After a hearty breakfast on our second day in the wild, we stalked a pair of juvenile white rhinos as they grazed unconcernedly in a nearby clearing. Their massive bodies reminded me of military tanks as we crouched together behind a tree that seemed slim cover from being impaled by a horn thicker than my forearm. Though we were upwind from the prehistoric-looking creatures, they somehow sensed our presence and, after letting out a threatening series of snorts, stamped off into the forest.

In the afternoon we climbed an escarpment and watched a pride of iMfolozi lions dine on a buffalo. When it seemed they had finished their meal, we carefully descended the rocky cliff for a closer look at the kill. It had taken the lions just a few hours to devour the unfortunate beast, leaving only its head and skeleton for the hyenas and other scavengers. A vigilant Ernest made us aware of the nearness of the pride. “Perhaps they are not yet done,” he said, his well-trained eyes scanning the bush for movement. We anxiously posed for several pictures before hastily making our way back to the river.

Our hike that day was similar to a Tarzan movie: wildlife seemed everywhere. We saw a small herd of giraffe galloping through the forest, their heads bobbing above the tree line and their ears flapping like the wings of giant butterflies. We spied a dainty little antelope called a duiker and watched a lone hyena on a sandbar feed on a kudu, a majestic buck with enormous curling antlers. At night four white rhinos grazed peacefully near our tents, their dark silhouettes moving ghostlike beneath the starry skies. iMfolozi is home to the world's largest white rhino population. Once endangered, they have made a magnificent comeback, and the park is now exporting them to other parts of Africa.

Left Overs Again © Brad Zembic
Left Overs Again © Brad Zembic

We spent our final day on safari walking mostly barefoot through the White Umfolozi. Because winter is the dry season in KwaZulu/Natal, the waters are especially shallow and local crocodile populations move north to the Hluhluwe section of the park. As we approached Mdindini and the end of our hike, we began to step proudly. Having lived three days and nights in the wilds of Africa, our tension diminished and our spirits began to elate. No longer were we trudging rank and file behind our fearless leader, eyes skimming the veld for signs of danger. We were seasoned bushwalkers; we had seen it all and had survived to talk about it.

Cathy and I, smug at our savviness, began to sing and play little pranks on each other. Nature, however, especially African nature, is on the lookout for the unalert, and before we knew what was happening, the members of our group were banging into each other like dominoes. Stretched across our path and reared chest-height above the ground was a black mamba, the deadliest of African snakes. It swayed its enormous body back and forth and flicked its thick tongue at us before reaching into a tamboti tree and disappearing. The seven of us were left in awe at such a rare and potentially deadly encounter.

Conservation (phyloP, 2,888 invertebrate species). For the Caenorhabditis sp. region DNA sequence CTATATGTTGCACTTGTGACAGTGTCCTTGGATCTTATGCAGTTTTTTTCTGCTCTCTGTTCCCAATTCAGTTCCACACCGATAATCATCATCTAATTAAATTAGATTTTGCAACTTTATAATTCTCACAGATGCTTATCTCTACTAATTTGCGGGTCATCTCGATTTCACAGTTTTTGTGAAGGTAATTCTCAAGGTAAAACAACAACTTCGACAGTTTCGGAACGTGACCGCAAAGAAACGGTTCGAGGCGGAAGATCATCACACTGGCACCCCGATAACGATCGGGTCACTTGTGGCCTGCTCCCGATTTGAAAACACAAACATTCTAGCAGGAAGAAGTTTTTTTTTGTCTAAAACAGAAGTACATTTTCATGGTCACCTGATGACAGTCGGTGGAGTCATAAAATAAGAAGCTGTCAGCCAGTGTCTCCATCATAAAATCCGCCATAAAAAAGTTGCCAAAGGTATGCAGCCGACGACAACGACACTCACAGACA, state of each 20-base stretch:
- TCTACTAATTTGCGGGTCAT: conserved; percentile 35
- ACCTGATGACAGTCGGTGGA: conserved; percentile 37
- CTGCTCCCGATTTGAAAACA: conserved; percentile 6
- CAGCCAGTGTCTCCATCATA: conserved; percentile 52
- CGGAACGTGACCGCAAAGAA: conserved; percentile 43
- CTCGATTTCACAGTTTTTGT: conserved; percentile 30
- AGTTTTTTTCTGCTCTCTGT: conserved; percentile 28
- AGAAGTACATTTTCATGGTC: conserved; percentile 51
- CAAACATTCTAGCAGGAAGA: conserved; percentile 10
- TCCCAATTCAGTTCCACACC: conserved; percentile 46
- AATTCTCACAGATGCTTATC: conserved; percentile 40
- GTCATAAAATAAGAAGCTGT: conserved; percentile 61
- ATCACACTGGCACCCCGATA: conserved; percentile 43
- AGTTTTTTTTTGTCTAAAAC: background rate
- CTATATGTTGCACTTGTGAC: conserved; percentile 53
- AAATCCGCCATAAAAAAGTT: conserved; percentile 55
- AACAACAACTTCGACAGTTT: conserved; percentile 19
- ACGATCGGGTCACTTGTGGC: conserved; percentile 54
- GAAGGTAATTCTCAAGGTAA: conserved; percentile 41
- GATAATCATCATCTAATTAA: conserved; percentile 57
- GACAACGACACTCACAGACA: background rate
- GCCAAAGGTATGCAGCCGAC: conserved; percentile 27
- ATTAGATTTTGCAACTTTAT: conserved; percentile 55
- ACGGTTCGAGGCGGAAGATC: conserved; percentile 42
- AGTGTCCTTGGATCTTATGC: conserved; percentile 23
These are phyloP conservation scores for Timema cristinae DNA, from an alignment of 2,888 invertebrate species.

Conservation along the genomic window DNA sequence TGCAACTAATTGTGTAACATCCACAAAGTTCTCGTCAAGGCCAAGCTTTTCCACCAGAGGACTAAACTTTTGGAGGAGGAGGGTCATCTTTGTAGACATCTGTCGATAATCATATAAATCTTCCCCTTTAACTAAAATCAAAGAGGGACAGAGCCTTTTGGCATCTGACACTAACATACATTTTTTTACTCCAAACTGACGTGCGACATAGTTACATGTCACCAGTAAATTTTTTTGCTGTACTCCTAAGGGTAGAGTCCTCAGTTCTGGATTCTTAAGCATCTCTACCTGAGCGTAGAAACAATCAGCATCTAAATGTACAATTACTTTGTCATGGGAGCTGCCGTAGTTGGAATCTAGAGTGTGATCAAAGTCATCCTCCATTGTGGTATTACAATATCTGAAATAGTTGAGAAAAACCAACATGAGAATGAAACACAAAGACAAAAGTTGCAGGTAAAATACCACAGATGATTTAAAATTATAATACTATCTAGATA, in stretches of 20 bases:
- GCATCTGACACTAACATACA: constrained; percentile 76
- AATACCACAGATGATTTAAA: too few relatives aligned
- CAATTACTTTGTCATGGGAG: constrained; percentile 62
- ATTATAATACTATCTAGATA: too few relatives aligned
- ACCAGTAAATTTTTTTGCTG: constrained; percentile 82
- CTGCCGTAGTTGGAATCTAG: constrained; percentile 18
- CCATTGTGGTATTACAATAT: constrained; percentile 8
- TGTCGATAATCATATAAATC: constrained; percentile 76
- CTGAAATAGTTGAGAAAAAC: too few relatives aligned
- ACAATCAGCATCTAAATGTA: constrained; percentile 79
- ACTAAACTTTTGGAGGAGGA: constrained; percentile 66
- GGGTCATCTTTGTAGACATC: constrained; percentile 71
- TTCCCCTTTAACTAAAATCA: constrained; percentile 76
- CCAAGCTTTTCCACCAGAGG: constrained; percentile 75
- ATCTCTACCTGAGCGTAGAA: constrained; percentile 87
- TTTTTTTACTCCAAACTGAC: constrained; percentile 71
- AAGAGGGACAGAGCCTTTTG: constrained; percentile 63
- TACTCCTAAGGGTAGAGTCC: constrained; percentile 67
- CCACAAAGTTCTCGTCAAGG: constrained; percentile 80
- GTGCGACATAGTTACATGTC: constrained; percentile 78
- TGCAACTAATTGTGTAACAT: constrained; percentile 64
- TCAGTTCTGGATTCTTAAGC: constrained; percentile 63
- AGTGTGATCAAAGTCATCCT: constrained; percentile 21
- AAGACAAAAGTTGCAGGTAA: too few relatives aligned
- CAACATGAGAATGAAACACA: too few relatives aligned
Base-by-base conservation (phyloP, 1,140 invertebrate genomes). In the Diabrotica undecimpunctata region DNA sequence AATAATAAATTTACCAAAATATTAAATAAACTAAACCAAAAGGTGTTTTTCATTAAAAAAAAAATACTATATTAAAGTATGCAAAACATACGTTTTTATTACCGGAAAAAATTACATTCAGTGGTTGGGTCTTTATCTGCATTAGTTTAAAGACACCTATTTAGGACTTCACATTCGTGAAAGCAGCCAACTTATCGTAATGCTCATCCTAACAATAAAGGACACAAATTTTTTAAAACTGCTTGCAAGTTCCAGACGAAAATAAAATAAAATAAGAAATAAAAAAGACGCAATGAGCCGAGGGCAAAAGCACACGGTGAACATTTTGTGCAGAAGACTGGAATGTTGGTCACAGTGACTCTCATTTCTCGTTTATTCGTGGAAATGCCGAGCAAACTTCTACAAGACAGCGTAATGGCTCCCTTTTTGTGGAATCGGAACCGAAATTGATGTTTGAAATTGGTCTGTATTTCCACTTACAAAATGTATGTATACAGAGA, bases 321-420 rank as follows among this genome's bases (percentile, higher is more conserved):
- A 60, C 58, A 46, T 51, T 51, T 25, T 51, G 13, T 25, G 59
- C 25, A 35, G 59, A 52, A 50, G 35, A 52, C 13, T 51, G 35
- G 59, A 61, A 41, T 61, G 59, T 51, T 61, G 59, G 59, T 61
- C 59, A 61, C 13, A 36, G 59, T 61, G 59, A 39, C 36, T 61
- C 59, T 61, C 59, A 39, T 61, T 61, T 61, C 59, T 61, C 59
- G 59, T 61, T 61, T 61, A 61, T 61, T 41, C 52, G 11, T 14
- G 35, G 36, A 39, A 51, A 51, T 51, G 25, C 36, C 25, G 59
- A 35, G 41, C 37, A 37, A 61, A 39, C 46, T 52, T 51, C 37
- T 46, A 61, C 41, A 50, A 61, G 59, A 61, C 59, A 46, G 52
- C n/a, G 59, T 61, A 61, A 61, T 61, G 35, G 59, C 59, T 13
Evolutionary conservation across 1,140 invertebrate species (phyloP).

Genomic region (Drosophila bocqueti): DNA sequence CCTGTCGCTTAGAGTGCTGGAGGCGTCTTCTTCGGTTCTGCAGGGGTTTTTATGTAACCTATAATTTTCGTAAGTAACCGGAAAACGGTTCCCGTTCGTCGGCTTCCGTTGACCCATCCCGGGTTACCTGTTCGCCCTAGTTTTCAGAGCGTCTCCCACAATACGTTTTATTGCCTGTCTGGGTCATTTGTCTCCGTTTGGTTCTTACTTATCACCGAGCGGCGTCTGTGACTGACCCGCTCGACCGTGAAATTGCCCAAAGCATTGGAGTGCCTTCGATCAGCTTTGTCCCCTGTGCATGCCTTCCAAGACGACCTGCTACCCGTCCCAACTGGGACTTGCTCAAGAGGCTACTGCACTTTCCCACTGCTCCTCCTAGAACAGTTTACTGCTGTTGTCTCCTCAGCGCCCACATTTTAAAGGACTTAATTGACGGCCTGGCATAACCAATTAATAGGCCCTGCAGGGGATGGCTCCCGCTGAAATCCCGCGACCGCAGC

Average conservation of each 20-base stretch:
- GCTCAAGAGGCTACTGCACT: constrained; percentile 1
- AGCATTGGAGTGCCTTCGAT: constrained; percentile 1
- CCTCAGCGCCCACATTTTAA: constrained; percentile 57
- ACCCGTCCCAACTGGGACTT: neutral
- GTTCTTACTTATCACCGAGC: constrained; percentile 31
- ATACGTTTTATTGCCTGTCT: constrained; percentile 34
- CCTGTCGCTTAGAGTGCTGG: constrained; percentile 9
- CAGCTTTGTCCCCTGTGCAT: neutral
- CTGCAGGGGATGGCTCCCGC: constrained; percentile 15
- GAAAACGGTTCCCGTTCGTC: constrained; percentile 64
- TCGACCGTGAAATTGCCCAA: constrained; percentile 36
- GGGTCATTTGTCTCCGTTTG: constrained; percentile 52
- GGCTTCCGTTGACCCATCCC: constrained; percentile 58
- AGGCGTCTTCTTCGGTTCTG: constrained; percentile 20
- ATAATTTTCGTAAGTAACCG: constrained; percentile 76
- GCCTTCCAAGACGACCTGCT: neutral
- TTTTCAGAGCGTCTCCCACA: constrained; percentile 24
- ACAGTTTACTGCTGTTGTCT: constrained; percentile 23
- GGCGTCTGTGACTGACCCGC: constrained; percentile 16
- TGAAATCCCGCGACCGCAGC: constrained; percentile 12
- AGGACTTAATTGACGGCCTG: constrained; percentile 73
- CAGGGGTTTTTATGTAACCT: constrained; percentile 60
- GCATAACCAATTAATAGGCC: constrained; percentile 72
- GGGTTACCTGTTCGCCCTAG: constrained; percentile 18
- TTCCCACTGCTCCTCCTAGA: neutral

Back at Mdindini we were served up a final dinner of buffalo stew as we once again sat around the campfire. This time it was the mamba that was the focus of conversation. Cathy and I sat quietly outside the circle of light listening to the soft murmur of voices and breathing in all we could of iMfolozi's wildness. At dawn, after a peaceful night's sleep, we took our coffee down to the riverbank, squatted among the reeds and watched the sunrise. A flock of Egyptian geese flew overhead, and we heard the early morning whoop of a hyena. “The Umfolozi is flowing in my veins,” I said to Cathy. We looked at each other, sad to be leaving but filled with something permanent and indefinable.

Brad Zembic is a Vancouver-based writer of travel stories, book and film reviews, and fiction. His work has been published in the Edmonton Journal, the Vancouver Sun, the Cape Argus and the Cape Times.

Hluhluwe-iMfolozi Park is situated approximately 270 kilometers north of Durban. Trailists are expected to make their own way to the park. Public transport will take them as far as the town of Empangeni, approximately 100 kilometers from the park's east gate.

Trailists must be moderately healthy. Travel covers approximately 10-15 kilometers a day through undulating bushland, with occasional more extreme elevation gains. Gear is carried from camp to camp by donkeys, so there is no need for trailists to be laden with anything but lunch during the hike. Malaria precautions are advised as the park is located in a malaria belt, though I've only met one mosquito the two times I've done the trip (both in South African winters).

Booking: Book trails and accommodation through the reservations office, PO Box 13069, Cascades, Pietermaritzburg, 3202, KwaZulu Natal, South Africa. Book by phone at 011-27-33-845-1000/1067. Email: trails@kznwildlife.com or mftrails@kznwildlife.com.

Visas: Canadian don't currently need visa to visit South Africa. All images © Brad Zembic